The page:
Social (In-) Security


What precisely about the current Social Security "reform" debate makes it so hateful and repellent? Why--to quote Brookings economist Henry Aaron, normally a temperate establishment figure--are we headed toward "the My Lai of American social policy" if "partial privatization" reforms go through?

Make no mistake: As President Clinton plays television talkshow host to a series of "Town Hall" meetings and then convenes a White House conference later this year on "retirement security," he will--all earnestness and concern--ask Americans to "think" with him about "what we need to do" to "fix" the system. But Americans need to think first about several crucial facts before they buy one more "big-picture" policy reform from the Man from Hope:

(1) Social Security isn't broke--and doesn't need the fixes Washington will propose.

A government advisory commission last year produced "exact" dates and dollars that gave apparent concreteness to the dimensions of the Social Security "crisis." Starting in 2029, it calculated, Social Security won't have enough income to cover more than 75 percent of the benefits it must pay to aging baby boomers. But the specificity is illusory, all lever-pulling and smoke-blowing from the Wizard of Oz. The projections aren't economic (no even semi-sane economist does decades-long projections) but actuarial extrapolations based on assumptions that Social Security's own actuaries know are fictitious at best. Tweak them ever so slightly--lift real wages by a quarter- or half-percent per annum, or immigration by a little--and the same actuarial "crisis" disappears entirely. Federal law has mandated these projections for years, but--as the actuaries know well--they're redone every time they're revisited because the methodology is so poor. Until recently, apart from a handful of Washington technicians, nobody paid attention to them--knowing what they were worth. (Just a few weeks ago, we got an example of the slipperiness of these projections: Last year's economic growth moved Social Security's projected crisis date three years, to 2032.)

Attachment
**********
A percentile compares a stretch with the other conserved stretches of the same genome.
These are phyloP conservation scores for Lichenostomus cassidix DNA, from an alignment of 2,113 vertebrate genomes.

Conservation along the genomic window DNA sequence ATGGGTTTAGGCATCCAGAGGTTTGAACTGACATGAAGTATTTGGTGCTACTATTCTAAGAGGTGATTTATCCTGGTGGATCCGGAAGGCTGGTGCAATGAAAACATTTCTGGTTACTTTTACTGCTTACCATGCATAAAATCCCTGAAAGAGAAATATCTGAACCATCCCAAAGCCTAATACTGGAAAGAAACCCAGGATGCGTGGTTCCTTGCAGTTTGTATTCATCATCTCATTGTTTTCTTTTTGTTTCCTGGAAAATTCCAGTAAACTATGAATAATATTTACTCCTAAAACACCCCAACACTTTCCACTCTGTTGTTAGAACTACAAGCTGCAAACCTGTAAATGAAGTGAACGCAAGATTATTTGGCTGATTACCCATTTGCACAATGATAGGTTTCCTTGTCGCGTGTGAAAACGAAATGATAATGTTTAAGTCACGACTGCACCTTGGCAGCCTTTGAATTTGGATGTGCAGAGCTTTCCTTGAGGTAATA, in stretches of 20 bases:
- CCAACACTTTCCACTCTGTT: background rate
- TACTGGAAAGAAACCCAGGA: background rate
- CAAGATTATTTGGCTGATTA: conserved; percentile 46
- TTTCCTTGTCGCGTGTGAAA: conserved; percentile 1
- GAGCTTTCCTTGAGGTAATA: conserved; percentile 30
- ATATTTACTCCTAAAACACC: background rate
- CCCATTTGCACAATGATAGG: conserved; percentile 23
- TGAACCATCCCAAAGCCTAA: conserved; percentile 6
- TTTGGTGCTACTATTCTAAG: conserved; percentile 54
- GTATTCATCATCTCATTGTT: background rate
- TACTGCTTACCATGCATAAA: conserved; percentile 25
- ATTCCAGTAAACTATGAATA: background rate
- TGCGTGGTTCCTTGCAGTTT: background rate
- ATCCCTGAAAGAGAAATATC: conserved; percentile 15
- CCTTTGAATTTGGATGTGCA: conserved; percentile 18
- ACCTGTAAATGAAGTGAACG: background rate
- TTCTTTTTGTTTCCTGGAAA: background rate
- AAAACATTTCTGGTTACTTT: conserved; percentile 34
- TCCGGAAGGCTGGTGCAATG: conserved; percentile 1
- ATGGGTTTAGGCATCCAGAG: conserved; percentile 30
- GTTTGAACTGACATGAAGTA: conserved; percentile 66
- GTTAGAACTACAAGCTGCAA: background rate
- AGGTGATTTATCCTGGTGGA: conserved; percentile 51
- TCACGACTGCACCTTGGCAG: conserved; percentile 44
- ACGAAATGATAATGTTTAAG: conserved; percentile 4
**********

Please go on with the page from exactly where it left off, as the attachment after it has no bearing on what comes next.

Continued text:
But amid Washington's bipartisan passion for "marketizing" America-the capital's new "anti-Communist" consensus for our post-Communist era--you might think the numbers have come down from Moses. They haven't.

(2) But--just for a moment's pretend there is a crisis. What should we do?

Fairness, you might think, is the place to start. Most Americans pay more into Social Security than they pay in income tax. Yet polls show most Americans don't even know that contributions to Social Security are "capped" at $68,400 in individuals' wages. By excluding wages above that line--those earned by the top 6 percent of U.S. households--and by excluding all nonwage income (dividends, interest, capital gains, rents, etc.) from Social Security taxation, guess what the effect is? It's enormously regressive.

Senators and representatives, who each make $136,673 a year, effectively pay at just half the rate of those earning below $68,400 yet receive the same maximum benefits as a middle-class worker at retirement--plus, of course, a hefty Congressional retirement package. Bill Gates likewise will get the same maximum benefits, but pays FICA only on his first ten minutes of income each year. Gates, of course, has $40 billion to tide him over; but 60 percent of U.S. workers retire without a private pension, and 66 percent of retirees count on Social Security for more than half their income.

At his first town meeting on Social Security in Kansas City, President Clinton--neatly forgetting that Medicare has no similar cap--took "lifting the cap" off the table. It must be put back on, at the center of the table. Social Security officials forthrightly admit that raising the cap alone would remove two-thirds of their projected actuarial crisis--something that somehow largely escaped the President's, and the press's, attention. …

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